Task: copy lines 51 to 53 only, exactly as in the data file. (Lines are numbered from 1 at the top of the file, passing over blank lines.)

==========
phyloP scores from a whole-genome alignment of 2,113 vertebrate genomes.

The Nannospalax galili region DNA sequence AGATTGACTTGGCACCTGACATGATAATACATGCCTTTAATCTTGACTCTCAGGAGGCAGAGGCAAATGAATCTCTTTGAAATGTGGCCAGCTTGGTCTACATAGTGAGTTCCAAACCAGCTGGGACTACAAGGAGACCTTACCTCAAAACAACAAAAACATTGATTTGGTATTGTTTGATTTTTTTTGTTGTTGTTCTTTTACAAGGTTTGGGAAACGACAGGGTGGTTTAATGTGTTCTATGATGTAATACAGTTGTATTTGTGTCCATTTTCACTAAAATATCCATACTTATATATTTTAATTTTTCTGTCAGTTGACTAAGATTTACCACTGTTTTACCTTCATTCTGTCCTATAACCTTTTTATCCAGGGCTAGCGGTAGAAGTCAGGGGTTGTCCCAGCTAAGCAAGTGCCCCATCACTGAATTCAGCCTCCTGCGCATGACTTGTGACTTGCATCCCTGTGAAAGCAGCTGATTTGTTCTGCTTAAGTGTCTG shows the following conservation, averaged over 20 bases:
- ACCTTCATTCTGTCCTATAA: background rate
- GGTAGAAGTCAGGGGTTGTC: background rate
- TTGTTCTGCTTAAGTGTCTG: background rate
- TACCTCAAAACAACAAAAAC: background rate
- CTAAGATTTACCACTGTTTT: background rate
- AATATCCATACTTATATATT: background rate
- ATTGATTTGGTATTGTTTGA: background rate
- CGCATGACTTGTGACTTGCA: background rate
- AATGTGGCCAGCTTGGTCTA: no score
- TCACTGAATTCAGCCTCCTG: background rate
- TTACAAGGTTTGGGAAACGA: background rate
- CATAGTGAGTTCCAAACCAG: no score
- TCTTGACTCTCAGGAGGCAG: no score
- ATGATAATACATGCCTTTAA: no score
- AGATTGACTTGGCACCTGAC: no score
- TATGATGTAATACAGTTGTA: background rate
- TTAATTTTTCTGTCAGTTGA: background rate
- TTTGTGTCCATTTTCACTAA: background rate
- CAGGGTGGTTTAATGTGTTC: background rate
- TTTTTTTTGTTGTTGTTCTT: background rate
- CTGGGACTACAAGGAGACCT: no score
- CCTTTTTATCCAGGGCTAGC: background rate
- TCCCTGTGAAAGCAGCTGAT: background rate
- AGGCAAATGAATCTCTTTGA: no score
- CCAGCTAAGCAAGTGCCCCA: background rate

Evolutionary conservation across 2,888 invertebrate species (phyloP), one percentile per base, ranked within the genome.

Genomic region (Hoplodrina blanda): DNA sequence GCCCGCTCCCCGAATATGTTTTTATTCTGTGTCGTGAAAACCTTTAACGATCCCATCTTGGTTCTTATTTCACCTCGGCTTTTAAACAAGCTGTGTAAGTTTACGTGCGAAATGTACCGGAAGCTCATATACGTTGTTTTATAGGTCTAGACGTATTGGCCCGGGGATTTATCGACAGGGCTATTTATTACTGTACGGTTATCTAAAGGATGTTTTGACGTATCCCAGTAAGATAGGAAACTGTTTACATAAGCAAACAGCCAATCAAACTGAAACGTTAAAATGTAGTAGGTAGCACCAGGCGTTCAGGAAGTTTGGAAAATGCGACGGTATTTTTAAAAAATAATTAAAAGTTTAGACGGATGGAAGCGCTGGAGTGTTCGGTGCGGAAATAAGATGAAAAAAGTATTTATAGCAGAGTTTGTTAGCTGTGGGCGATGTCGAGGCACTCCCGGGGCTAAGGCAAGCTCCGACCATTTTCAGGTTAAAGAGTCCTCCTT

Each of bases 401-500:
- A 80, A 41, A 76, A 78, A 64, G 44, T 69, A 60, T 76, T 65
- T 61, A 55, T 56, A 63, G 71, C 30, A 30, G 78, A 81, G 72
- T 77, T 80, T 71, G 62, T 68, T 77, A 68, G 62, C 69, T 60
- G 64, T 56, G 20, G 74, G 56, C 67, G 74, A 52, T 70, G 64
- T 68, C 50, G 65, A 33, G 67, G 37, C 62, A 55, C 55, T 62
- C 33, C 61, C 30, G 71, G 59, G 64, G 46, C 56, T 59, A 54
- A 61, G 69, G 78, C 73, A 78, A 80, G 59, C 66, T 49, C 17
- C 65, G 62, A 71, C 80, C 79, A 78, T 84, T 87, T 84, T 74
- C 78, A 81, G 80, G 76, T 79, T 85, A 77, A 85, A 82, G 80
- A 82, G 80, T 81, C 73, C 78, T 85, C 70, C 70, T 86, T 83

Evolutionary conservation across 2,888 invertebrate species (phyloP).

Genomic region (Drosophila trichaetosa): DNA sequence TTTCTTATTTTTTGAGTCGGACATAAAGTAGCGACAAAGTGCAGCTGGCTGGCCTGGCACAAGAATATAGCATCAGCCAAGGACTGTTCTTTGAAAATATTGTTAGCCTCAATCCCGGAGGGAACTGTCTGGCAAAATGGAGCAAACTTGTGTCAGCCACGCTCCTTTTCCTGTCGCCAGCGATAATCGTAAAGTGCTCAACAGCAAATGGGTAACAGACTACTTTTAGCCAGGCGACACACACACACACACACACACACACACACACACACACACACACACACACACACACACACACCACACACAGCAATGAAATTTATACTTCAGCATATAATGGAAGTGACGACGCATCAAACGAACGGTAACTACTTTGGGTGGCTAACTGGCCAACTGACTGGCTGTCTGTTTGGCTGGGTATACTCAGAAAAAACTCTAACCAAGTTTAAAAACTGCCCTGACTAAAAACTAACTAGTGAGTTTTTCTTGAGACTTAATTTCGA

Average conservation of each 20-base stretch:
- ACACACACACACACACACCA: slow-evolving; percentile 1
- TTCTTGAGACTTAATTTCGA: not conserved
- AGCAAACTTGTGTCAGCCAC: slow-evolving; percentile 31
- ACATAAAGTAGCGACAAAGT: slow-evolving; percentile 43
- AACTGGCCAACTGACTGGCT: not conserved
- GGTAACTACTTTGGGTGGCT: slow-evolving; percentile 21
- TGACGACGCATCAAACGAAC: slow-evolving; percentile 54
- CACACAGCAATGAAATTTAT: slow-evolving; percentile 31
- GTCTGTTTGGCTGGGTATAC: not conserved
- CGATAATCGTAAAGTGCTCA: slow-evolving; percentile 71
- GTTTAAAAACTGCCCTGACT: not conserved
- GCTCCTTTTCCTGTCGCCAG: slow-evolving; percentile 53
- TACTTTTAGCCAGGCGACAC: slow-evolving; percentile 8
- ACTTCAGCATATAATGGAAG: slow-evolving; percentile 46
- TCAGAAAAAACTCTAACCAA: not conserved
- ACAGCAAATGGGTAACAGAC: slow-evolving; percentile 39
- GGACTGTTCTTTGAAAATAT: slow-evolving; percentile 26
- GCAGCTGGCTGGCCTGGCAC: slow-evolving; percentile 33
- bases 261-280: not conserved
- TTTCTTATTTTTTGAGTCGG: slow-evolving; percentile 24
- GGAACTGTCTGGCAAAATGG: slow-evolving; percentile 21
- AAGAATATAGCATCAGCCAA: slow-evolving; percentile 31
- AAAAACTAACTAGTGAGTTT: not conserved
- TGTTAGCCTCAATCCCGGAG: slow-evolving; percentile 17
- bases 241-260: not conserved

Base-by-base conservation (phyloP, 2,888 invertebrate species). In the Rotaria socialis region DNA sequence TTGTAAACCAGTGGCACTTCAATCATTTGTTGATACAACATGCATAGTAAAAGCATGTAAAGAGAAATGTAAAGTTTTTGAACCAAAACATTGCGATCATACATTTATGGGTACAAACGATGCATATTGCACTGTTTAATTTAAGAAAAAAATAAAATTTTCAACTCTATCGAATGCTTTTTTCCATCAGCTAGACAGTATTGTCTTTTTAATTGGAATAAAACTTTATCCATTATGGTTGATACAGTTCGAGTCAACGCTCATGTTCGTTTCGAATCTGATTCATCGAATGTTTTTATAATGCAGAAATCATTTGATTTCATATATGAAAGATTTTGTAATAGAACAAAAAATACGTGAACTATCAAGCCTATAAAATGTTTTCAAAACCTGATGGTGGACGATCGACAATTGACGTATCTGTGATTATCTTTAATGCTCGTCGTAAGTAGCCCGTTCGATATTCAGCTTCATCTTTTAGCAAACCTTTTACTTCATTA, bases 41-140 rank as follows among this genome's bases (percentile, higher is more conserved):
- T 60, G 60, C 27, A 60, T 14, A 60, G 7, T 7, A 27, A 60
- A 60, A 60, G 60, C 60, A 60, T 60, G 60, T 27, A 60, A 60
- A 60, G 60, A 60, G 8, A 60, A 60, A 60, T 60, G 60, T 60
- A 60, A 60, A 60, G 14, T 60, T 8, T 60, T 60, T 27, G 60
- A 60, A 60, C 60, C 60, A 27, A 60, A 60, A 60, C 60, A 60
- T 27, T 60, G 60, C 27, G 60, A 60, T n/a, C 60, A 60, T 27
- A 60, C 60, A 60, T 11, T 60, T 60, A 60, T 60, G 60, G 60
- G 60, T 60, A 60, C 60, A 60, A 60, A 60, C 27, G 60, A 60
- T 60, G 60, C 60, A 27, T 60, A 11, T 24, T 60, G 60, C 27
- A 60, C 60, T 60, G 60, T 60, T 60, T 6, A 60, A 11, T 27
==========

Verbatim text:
- CACACAGCAATGAAATTTAT: slow-evolving; percentile 31
- GTCTGTTTGGCTGGGTATAC: not conserved
- CGATAATCGTAAAGTGCTCA: slow-evolving; percentile 71